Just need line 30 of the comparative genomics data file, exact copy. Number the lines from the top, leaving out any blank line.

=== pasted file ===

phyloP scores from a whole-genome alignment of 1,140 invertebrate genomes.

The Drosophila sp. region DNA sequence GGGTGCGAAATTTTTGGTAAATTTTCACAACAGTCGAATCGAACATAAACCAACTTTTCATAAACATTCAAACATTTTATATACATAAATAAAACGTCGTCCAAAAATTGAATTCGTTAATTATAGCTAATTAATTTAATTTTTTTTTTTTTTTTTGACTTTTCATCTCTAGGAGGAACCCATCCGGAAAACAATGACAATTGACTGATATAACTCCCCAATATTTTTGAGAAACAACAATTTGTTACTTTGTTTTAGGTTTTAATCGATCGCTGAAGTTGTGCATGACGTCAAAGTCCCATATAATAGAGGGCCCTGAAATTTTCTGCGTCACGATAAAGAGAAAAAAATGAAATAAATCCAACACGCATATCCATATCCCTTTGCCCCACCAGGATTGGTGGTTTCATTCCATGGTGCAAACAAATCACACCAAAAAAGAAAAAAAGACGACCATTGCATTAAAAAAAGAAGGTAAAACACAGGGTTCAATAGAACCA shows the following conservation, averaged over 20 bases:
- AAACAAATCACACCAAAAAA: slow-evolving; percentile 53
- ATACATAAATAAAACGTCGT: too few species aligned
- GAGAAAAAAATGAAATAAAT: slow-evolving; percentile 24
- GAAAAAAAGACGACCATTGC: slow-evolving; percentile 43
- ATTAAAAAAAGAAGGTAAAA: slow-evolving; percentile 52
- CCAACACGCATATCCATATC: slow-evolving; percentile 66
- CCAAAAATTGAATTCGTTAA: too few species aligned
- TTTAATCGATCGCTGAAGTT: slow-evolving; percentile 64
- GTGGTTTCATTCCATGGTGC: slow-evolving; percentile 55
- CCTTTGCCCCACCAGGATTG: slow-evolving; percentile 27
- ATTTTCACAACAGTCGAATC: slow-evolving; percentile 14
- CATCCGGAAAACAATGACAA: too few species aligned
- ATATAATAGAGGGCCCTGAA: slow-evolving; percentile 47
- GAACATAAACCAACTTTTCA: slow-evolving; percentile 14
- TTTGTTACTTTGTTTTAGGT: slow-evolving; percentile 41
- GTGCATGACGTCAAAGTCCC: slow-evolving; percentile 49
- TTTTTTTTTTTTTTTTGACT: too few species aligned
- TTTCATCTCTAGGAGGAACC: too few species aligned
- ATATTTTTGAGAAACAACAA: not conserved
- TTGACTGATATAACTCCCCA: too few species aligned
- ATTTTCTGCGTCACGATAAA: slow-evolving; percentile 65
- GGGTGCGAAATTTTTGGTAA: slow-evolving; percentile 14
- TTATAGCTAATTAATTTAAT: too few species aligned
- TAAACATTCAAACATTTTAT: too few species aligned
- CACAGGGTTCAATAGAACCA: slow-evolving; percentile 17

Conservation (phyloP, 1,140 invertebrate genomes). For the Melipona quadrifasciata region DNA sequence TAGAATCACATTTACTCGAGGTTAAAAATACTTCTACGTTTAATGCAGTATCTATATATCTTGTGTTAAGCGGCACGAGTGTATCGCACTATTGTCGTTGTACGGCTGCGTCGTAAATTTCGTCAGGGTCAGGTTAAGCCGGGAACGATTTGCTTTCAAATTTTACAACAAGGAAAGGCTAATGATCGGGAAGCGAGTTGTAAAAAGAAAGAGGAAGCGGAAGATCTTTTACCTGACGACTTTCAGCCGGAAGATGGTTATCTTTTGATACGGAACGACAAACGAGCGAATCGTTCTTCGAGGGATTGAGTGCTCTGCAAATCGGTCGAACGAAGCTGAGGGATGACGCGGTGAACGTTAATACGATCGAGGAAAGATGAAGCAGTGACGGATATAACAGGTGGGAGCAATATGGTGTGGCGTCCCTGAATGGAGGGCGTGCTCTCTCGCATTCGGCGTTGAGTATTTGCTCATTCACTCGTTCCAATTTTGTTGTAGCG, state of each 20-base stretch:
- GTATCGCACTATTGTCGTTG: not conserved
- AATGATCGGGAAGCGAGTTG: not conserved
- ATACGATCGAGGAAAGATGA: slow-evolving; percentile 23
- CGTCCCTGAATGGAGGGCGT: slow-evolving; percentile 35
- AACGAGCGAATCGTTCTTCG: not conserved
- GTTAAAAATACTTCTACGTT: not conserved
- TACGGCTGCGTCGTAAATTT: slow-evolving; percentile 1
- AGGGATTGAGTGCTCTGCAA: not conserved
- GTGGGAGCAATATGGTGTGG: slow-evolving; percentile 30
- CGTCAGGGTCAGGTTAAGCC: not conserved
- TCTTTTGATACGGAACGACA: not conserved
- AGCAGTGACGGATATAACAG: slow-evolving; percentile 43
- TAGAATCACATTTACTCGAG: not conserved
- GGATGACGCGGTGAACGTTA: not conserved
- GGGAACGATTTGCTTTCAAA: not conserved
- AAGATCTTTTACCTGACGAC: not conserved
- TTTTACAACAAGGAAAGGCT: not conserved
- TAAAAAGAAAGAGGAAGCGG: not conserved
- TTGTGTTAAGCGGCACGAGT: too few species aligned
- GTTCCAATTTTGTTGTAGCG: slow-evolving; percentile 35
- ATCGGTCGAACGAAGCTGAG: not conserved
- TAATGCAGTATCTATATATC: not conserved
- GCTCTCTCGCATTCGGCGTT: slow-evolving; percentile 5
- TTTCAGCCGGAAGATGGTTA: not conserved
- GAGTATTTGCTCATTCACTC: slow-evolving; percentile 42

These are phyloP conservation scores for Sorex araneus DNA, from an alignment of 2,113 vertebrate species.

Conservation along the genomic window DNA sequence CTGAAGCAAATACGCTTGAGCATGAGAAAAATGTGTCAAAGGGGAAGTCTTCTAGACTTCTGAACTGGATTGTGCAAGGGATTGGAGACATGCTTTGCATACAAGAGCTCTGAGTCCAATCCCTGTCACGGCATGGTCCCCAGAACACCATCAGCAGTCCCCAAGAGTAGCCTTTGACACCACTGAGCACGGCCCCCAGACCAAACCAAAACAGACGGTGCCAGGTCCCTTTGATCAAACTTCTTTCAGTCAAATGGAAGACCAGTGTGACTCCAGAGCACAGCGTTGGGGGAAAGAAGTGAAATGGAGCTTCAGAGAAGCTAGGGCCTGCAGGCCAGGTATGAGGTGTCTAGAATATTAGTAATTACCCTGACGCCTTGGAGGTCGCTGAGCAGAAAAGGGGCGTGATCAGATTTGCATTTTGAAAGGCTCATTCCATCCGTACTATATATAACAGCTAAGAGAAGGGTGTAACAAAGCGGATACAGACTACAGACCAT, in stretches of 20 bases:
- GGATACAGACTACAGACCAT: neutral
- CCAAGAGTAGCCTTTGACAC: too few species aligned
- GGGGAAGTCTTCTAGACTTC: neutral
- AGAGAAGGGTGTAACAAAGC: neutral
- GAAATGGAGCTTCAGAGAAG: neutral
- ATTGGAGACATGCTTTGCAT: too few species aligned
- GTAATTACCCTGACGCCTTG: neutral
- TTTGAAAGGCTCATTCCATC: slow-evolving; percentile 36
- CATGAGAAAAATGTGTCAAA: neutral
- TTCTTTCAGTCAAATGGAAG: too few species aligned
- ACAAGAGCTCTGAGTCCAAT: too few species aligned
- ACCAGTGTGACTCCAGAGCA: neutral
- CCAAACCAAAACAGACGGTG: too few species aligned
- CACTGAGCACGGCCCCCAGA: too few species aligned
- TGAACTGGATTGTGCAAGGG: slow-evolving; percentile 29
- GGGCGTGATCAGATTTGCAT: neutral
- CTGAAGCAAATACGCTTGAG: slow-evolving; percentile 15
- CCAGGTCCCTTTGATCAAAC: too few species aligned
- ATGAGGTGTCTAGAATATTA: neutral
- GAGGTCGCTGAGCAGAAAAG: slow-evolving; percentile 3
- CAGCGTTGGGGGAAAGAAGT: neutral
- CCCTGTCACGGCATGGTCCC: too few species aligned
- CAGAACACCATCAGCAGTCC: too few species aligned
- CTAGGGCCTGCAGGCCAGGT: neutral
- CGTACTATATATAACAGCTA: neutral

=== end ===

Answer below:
- AATGATCGGGAAGCGAGTTG: not conserved